When President Barack Obama visited Mount Desert Island last
weekend, we hope he had time to listen to Maine citizens and learn what
we learned. Earlier this month, we had the privilege to travel to your
magnificent state and meet with a broad spectrum of community leaders
in Bangor. The message was loud and clear: Energy business as usual is
not an option for Maine or for our country.
Eighty percent of Maine’s homes are heated with oil. When the global
price of oil skyrocketed in 2008, the price shock was felt deeply by
Mainers. Given declining oil supply and increasing demand, these kinds
of price shocks will continue to plague Maine and our country until we
reduce our dependence on oil.
U.S. Senate leaders are considering taking up energy and climate
legislation before their August recess. As a retired admiral, who
co-chairs the CNA Military Advisory Board of high-ranking military
leaders, and as director of the bipartisan Partnership for a Secure
America, we have spent our careers focused on protecting the United
States. At this moment, our fossil fuel dependence poses a threat to
our national security — economically, militarily and diplomatically. In
Maine and around the country, community leaders agree that we must take
action now to transition to a clean and sustainable energy economy.
2008, we shipped $386 billion overseas to import oil. When our thirst
for oil requires placing billions in the hands of regimes hostile to
us, it hampers foreign policy decision-making, reduces America’s
leverage internationally, and, paradoxically, results in funding both
sides of the global fight against terrorism.
Moreover, our fossil fuel addiction hastens climate change, causing
increased shortages of food, water and arable land worldwide, which our
military leaders have identified as a key national security threat
multiplier. Such economic and resource degradation destabilizes fragile
countries, leads to more armed conflict and humanitarian crises, and
ultimately increases pressure to send American troops into harm’s way.
Producing our own fossil fuels to meet our nation’s needs isn’t the
solution. The U.S. consumes 25 percent of the oil produced in the world
each year, while only controlling 3 percent of known reserves. We
cannot drill ourselves out of the national security problems caused by
oil dependence. And as the tragedy in the Gulf of Mexico illustrates,
our oil consumption comes with costs to our environment and to the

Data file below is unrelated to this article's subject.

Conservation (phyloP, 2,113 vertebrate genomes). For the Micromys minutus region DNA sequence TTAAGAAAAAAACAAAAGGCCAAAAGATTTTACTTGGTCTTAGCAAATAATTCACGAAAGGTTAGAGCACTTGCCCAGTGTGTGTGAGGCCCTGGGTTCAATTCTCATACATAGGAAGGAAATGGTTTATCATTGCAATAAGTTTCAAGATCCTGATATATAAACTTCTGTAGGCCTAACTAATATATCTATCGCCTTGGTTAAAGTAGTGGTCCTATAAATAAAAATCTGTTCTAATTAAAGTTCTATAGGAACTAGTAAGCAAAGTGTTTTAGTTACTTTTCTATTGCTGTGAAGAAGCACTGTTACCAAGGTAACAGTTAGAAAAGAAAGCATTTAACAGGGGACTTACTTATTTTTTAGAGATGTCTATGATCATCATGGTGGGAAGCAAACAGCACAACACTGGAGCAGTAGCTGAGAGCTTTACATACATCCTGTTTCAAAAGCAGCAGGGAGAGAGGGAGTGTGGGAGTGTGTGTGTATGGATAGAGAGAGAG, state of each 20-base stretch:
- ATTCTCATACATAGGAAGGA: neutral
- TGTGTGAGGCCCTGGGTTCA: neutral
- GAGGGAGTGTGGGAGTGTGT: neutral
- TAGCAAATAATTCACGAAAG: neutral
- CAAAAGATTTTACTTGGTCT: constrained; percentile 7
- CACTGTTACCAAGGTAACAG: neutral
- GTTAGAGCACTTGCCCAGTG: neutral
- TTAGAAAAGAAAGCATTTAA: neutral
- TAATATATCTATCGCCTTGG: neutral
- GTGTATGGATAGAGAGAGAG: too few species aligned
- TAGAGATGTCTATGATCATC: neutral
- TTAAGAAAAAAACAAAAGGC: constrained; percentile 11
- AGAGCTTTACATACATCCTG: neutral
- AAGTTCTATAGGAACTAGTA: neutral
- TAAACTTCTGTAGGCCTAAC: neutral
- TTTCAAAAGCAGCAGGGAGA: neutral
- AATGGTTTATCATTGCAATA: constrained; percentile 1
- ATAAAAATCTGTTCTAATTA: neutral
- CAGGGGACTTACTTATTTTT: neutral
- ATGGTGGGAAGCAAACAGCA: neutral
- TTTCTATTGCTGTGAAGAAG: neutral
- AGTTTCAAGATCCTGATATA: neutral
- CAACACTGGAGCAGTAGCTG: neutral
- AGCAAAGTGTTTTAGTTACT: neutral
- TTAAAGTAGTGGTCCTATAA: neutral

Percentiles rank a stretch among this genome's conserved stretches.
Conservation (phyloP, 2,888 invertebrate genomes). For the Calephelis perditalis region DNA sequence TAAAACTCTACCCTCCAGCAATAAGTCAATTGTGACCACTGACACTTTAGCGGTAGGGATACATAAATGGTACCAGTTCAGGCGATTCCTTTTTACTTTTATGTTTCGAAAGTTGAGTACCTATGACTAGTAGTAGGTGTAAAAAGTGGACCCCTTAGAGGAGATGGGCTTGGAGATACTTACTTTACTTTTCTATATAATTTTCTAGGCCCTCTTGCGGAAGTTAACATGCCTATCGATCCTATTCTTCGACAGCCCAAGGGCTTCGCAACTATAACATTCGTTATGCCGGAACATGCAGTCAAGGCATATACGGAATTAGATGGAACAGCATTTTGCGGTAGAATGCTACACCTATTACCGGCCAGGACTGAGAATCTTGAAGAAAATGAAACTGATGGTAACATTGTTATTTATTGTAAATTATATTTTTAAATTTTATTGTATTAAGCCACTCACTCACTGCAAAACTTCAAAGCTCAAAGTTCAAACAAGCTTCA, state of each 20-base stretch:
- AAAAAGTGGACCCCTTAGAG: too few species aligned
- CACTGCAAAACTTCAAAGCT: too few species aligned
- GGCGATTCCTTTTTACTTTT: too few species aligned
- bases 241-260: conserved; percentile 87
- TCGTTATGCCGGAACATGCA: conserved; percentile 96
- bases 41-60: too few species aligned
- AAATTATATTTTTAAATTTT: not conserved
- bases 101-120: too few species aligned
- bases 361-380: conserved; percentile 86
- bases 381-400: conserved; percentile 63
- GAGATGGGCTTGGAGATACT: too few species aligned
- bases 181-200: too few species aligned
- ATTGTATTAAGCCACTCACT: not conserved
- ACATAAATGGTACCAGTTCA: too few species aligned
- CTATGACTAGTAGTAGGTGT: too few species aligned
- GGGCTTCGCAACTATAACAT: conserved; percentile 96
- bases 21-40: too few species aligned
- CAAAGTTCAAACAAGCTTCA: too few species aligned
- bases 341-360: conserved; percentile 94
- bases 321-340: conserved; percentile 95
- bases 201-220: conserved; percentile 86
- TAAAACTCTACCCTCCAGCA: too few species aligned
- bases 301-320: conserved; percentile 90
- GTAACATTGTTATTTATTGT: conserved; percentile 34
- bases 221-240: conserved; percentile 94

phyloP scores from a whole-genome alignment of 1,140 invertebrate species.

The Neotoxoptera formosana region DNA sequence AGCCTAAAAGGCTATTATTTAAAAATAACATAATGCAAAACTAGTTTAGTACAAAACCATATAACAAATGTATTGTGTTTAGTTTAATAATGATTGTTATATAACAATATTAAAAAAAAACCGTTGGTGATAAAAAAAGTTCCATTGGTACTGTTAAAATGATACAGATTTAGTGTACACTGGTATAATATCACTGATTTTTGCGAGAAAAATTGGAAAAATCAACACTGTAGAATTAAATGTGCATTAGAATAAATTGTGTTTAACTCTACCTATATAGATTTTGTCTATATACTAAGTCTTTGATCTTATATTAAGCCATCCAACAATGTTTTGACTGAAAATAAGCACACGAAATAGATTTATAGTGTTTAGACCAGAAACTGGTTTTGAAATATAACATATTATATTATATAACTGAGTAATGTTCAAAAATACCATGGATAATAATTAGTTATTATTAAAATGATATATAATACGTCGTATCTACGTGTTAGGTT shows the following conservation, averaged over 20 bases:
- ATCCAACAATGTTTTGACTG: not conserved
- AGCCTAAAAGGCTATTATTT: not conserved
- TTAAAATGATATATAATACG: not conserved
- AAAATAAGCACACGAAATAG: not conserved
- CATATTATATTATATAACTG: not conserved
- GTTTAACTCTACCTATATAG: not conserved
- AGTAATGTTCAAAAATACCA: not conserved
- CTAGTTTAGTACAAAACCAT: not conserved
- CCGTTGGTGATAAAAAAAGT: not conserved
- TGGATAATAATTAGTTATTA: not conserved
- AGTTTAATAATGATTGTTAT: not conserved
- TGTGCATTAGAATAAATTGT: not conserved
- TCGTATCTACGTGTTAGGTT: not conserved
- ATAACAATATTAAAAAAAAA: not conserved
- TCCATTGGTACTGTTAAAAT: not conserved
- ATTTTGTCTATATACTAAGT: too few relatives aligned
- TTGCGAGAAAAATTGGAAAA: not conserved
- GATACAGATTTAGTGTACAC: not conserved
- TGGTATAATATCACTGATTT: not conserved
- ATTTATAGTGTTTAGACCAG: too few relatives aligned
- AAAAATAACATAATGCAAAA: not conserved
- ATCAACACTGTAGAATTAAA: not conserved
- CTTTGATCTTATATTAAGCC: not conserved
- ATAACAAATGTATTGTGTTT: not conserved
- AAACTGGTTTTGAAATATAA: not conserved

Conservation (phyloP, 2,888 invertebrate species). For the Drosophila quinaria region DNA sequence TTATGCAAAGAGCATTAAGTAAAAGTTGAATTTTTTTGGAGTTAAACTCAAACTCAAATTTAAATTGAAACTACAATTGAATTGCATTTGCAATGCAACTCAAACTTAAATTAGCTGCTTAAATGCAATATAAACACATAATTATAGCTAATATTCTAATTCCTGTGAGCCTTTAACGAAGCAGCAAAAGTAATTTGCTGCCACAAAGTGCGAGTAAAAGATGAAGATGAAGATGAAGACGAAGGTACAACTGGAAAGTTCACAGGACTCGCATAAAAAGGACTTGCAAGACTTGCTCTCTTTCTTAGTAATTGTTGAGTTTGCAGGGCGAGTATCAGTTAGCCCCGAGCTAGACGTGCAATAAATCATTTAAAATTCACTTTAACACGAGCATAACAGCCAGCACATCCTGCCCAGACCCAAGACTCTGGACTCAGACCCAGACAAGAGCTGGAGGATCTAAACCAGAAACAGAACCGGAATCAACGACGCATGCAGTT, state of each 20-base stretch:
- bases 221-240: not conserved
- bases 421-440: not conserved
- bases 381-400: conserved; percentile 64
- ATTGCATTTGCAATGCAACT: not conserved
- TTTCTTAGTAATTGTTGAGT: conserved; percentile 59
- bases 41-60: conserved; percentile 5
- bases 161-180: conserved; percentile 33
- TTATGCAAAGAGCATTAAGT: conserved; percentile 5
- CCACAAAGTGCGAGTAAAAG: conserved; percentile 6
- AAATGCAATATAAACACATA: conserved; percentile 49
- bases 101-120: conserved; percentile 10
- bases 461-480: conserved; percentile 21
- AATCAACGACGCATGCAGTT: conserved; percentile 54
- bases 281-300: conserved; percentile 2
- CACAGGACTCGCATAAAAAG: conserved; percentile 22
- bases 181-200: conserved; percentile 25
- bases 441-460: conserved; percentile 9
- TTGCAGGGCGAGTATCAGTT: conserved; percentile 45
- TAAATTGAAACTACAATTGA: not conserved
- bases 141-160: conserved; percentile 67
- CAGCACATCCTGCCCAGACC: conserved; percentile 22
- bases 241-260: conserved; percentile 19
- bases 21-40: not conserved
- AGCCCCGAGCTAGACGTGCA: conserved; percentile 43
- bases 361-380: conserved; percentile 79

people who rely on it for their livelihoods.
It is also clear that our pattern of energy use is responsible, in
large part, for our economic situation today. Over the last few decades
fossil fuel prices have fluctuated wildly, in large part because of
increasing demand and decreasing supply. Oil has jumped as high as $140
a barrel — sending prices at the pump upwards of $4 a gallon for
gasoline at times.
Meanwhile, the global market potential for clean energy technologies
is more than $180 billion annually, according to government estimates.
China is spending $12.6 million every hour on clean energy investments,
leading the world in production of wind turbines and solar panels, and
coming on strong in advanced vehicle and battery technologies. If we
don’t move quickly to capture this market, others will.
No doubt, it seems daunting to tackle these problems as the U.S.
tries to emerge from its worst economic crisis in decades. But moving
to a clean-energy future is a critical part of the solution — charting
a path of economic opportunity that will result in a more secure,
sustainable future for our nation. And from our recent visit to Maine,
it is clear that the state is well-positioned to lead in shaping
America’s future energy use. From the pace-setting renewable portfolio
standard, to participation in the Regional Greenhouse Gas Initiative,
to the carbon reduction commitments of the naval shipyard Bath Iron
Works, Maine has shown real leadership in capturing the economic
opportunity promised by clean energy development.
National security leaders from both political parties know we cannot
afford the cost of inaction — or worse, meaningless action — on our
current energy posture. America must take bold, decisive action to
reduce its dependence on fossil fuels. By moving swiftly to promote
clean energy development and climate stability, the state whose
“Dirigo” motto means “I lead” can help lead this country’s transition
into its next era of sustained security and prosperity.
Dennis McGinn, a retired Navy vice admiral, is a member of the
Military Advisory Board of CNA, a nonprofit research and analysis
organization. Joy Drucker is executive director of the Partnership for
a Secure America.